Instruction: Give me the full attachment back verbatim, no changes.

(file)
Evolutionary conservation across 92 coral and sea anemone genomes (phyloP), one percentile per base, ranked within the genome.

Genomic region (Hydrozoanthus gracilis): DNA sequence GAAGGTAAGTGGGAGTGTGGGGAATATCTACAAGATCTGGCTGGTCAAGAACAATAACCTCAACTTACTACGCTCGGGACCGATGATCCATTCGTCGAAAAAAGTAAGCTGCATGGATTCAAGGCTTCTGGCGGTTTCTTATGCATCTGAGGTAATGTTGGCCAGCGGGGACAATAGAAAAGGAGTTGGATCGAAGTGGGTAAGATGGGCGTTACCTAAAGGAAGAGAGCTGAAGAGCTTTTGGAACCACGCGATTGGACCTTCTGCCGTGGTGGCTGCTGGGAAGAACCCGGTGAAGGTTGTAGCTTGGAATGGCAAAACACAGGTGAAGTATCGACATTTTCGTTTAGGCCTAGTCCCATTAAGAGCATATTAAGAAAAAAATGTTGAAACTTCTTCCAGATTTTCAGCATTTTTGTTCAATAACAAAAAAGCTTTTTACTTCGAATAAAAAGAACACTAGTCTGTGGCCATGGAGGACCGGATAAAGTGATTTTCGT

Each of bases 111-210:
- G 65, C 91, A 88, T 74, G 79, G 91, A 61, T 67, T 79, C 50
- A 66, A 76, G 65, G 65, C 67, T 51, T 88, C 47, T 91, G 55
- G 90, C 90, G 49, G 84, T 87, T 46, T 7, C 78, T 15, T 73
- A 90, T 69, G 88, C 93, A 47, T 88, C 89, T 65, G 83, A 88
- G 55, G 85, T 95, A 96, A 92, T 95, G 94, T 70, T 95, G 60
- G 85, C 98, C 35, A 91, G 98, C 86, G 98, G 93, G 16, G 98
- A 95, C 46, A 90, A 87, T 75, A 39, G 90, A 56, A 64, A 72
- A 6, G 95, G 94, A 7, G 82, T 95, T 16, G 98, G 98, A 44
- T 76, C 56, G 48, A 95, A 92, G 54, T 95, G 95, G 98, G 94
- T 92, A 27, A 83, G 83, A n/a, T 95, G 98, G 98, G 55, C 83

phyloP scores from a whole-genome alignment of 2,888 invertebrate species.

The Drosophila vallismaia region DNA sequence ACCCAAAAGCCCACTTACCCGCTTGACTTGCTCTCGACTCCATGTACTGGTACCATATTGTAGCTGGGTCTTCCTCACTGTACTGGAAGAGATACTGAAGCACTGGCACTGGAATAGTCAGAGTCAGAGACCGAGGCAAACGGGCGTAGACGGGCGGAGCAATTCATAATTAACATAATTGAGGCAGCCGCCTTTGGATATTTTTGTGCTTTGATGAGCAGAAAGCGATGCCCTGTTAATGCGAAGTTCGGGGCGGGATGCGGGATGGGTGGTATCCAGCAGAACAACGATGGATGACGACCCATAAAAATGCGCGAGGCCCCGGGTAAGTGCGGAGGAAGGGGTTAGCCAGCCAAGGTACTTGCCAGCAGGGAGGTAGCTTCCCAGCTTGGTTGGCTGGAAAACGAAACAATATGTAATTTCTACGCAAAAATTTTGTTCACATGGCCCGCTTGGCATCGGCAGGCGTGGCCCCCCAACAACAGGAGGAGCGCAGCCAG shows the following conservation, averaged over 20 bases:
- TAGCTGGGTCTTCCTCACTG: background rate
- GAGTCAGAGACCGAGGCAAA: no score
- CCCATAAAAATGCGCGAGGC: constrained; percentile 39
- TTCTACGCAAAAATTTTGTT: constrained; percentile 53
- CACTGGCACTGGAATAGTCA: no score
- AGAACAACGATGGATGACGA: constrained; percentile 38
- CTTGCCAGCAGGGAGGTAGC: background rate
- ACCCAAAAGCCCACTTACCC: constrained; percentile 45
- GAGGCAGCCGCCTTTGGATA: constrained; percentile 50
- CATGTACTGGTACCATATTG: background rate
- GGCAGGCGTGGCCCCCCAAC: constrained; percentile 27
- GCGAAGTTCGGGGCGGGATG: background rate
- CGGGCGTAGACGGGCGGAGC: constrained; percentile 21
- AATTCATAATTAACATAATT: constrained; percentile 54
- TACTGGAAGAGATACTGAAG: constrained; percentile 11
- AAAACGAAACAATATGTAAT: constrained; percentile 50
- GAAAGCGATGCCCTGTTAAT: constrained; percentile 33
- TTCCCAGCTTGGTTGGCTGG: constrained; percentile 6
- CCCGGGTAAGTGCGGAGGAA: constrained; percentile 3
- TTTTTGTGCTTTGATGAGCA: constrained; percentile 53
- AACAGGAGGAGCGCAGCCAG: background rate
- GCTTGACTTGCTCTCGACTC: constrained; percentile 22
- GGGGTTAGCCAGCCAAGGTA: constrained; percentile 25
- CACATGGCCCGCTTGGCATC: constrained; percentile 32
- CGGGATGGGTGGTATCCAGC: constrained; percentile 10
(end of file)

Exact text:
Evolutionary conservation across 92 coral and sea anemone genomes (phyloP), one percentile per base, ranked within the genome.

Genomic region (Hydrozoanthus gracilis): DNA sequence GAAGGTAAGTGGGAGTGTGGGGAATATCTACAAGATCTGGCTGGTCAAGAACAATAACCTCAACTTACTACGCTCGGGACCGATGATCCATTCGTCGAAAAAAGTAAGCTGCATGGATTCAAGGCTTCTGGCGGTTTCTTATGCATCTGAGGTAATGTTGGCCAGCGGGGACAATAGAAAAGGAGTTGGATCGAAGTGGGTAAGATGGGCGTTACCTAAAGGAAGAGAGCTGAAGAGCTTTTGGAACCACGCGATTGGACCTTCTGCCGTGGTGGCTGCTGGGAAGAACCCGGTGAAGGTTGTAGCTTGGAATGGCAAAACACAGGTGAAGTATCGACATTTTCGTTTAGGCCTAGTCCCATTAAGAGCATATTAAGAAAAAAATGTTGAAACTTCTTCCAGATTTTCAGCATTTTTGTTCAATAACAAAAAAGCTTTTTACTTCGAATAAAAAGAACACTAGTCTGTGGCCATGGAGGACCGGATAAAGTGATTTTCGT

Each of bases 111-210:
- G 65, C 91, A 88, T 74, G 79, G 91, A 61, T 67, T 79, C 50
- A 66, A 76, G 65, G 65, C 67, T 51, T 88, C 47, T 91, G 55
- G 90, C 90, G 49, G 84, T 87, T 46, T 7, C 78, T 15, T 73
- A 90, T 69, G 88, C 93, A 47, T 88, C 89, T 65, G 83, A 88
- G 55, G 85, T 95, A 96, A 92, T 95, G 94, T 70, T 95, G 60
- G 85, C 98, C 35, A 91, G 98, C 86, G 98, G 93, G 16, G 98
- A 95, C 46, A 90, A 87, T 75, A 39, G 90, A 56, A 64, A 72
- A 6, G 95, G 94, A 7, G 82, T 95, T 16, G 98, G 98, A 44
- T 76, C 56, G 48, A 95, A 92, G 54, T 95, G 95, G 98, G 94
- T 92, A 27, A 83, G 83, A n/a, T 95, G 98, G 98, G 55, C 83

phyloP scores from a whole-genome alignment of 2,888 invertebrate species.

The Drosophila vallismaia region DNA sequence ACCCAAAAGCCCACTTACCCGCTTGACTTGCTCTCGACTCCATGTACTGGTACCATATTGTAGCTGGGTCTTCCTCACTGTACTGGAAGAGATACTGAAGCACTGGCACTGGAATAGTCAGAGTCAGAGACCGAGGCAAACGGGCGTAGACGGGCGGAGCAATTCATAATTAACATAATTGAGGCAGCCGCCTTTGGATATTTTTGTGCTTTGATGAGCAGAAAGCGATGCCCTGTTAATGCGAAGTTCGGGGCGGGATGCGGGATGGGTGGTATCCAGCAGAACAACGATGGATGACGACCCATAAAAATGCGCGAGGCCCCGGGTAAGTGCGGAGGAAGGGGTTAGCCAGCCAAGGTACTTGCCAGCAGGGAGGTAGCTTCCCAGCTTGGTTGGCTGGAAAACGAAACAATATGTAATTTCTACGCAAAAATTTTGTTCACATGGCCCGCTTGGCATCGGCAGGCGTGGCCCCCCAACAACAGGAGGAGCGCAGCCAG shows the following conservation, averaged over 20 bases:
- TAGCTGGGTCTTCCTCACTG: background rate
- GAGTCAGAGACCGAGGCAAA: no score
- CCCATAAAAATGCGCGAGGC: constrained; percentile 39
- TTCTACGCAAAAATTTTGTT: constrained; percentile 53
- CACTGGCACTGGAATAGTCA: no score
- AGAACAACGATGGATGACGA: constrained; percentile 38
- CTTGCCAGCAGGGAGGTAGC: background rate
- ACCCAAAAGCCCACTTACCC: constrained; percentile 45
- GAGGCAGCCGCCTTTGGATA: constrained; percentile 50
- CATGTACTGGTACCATATTG: background rate
- GGCAGGCGTGGCCCCCCAAC: constrained; percentile 27
- GCGAAGTTCGGGGCGGGATG: background rate
- CGGGCGTAGACGGGCGGAGC: constrained; percentile 21
- AATTCATAATTAACATAATT: constrained; percentile 54
- TACTGGAAGAGATACTGAAG: constrained; percentile 11
- AAAACGAAACAATATGTAAT: constrained; percentile 50
- GAAAGCGATGCCCTGTTAAT: constrained; percentile 33
- TTCCCAGCTTGGTTGGCTGG: constrained; percentile 6
- CCCGGGTAAGTGCGGAGGAA: constrained; percentile 3
- TTTTTGTGCTTTGATGAGCA: constrained; percentile 53
- AACAGGAGGAGCGCAGCCAG: background rate
- GCTTGACTTGCTCTCGACTC: constrained; percentile 22
- GGGGTTAGCCAGCCAAGGTA: constrained; percentile 25
- CACATGGCCCGCTTGGCATC: constrained; percentile 32
- CGGGATGGGTGGTATCCAGC: constrained; percentile 10